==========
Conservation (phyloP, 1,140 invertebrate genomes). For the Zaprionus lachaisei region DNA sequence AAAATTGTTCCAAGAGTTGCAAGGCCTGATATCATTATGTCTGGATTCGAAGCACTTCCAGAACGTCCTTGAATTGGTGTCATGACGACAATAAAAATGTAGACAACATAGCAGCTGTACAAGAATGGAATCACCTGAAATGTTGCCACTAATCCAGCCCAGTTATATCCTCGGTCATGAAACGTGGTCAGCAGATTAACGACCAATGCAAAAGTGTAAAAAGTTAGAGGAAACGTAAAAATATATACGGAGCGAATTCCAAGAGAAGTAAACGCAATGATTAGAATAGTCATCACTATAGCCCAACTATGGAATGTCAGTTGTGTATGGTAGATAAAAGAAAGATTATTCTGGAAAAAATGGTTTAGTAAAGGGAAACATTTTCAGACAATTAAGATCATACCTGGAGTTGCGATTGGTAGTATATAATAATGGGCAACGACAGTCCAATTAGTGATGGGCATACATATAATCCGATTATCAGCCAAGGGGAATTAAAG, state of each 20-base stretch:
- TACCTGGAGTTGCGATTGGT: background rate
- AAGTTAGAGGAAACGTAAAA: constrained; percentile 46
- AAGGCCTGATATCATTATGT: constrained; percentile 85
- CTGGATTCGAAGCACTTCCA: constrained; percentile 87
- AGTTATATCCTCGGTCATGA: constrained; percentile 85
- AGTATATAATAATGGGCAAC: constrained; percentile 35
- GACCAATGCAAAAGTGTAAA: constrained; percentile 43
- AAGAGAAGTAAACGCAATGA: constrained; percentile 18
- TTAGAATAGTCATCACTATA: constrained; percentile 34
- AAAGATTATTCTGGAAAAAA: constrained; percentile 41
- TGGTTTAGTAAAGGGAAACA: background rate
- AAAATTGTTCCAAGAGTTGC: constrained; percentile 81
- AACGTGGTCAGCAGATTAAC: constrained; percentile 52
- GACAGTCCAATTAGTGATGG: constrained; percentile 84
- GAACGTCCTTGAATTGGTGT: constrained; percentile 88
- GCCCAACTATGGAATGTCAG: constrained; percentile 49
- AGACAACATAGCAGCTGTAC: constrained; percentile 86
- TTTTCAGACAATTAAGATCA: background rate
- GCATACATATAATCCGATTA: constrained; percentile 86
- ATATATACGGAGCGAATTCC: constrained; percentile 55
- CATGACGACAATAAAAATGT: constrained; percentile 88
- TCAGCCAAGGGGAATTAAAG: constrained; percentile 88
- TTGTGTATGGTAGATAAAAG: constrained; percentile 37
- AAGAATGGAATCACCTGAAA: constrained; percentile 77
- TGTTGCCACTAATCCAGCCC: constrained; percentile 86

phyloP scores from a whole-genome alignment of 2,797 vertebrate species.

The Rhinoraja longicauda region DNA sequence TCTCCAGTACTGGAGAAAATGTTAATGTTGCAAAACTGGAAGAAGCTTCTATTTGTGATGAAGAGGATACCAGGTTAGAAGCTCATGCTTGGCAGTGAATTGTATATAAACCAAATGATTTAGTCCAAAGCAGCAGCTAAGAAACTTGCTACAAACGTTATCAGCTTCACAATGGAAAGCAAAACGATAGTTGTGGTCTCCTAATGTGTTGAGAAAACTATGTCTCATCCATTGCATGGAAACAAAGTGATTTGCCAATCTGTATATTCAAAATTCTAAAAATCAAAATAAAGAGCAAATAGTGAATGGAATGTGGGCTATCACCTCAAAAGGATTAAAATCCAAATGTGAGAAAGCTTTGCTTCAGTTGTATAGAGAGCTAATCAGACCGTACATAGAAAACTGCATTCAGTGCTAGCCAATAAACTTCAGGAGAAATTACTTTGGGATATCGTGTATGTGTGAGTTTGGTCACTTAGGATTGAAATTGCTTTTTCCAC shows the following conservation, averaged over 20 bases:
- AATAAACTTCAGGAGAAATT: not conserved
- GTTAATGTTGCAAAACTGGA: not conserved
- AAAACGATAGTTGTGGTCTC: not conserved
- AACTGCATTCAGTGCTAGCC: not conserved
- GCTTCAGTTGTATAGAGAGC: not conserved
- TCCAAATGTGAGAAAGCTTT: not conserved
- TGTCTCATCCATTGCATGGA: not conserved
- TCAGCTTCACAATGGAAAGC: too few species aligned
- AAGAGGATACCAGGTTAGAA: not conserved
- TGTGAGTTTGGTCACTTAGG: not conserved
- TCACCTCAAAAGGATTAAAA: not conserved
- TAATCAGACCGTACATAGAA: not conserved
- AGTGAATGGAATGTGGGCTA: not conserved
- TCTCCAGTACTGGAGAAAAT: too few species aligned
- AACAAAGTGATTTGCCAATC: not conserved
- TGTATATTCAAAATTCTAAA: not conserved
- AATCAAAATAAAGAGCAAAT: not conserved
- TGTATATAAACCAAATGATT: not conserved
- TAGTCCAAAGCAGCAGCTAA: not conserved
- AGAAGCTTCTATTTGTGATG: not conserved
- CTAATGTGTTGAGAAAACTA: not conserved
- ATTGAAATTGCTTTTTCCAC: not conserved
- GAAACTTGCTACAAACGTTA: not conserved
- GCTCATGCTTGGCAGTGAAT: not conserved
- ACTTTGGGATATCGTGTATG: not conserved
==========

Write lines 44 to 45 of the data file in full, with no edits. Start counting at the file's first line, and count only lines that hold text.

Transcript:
- TGTATATTCAAAATTCTAAA: not conserved
- AATCAAAATAAAGAGCAAAT: not conserved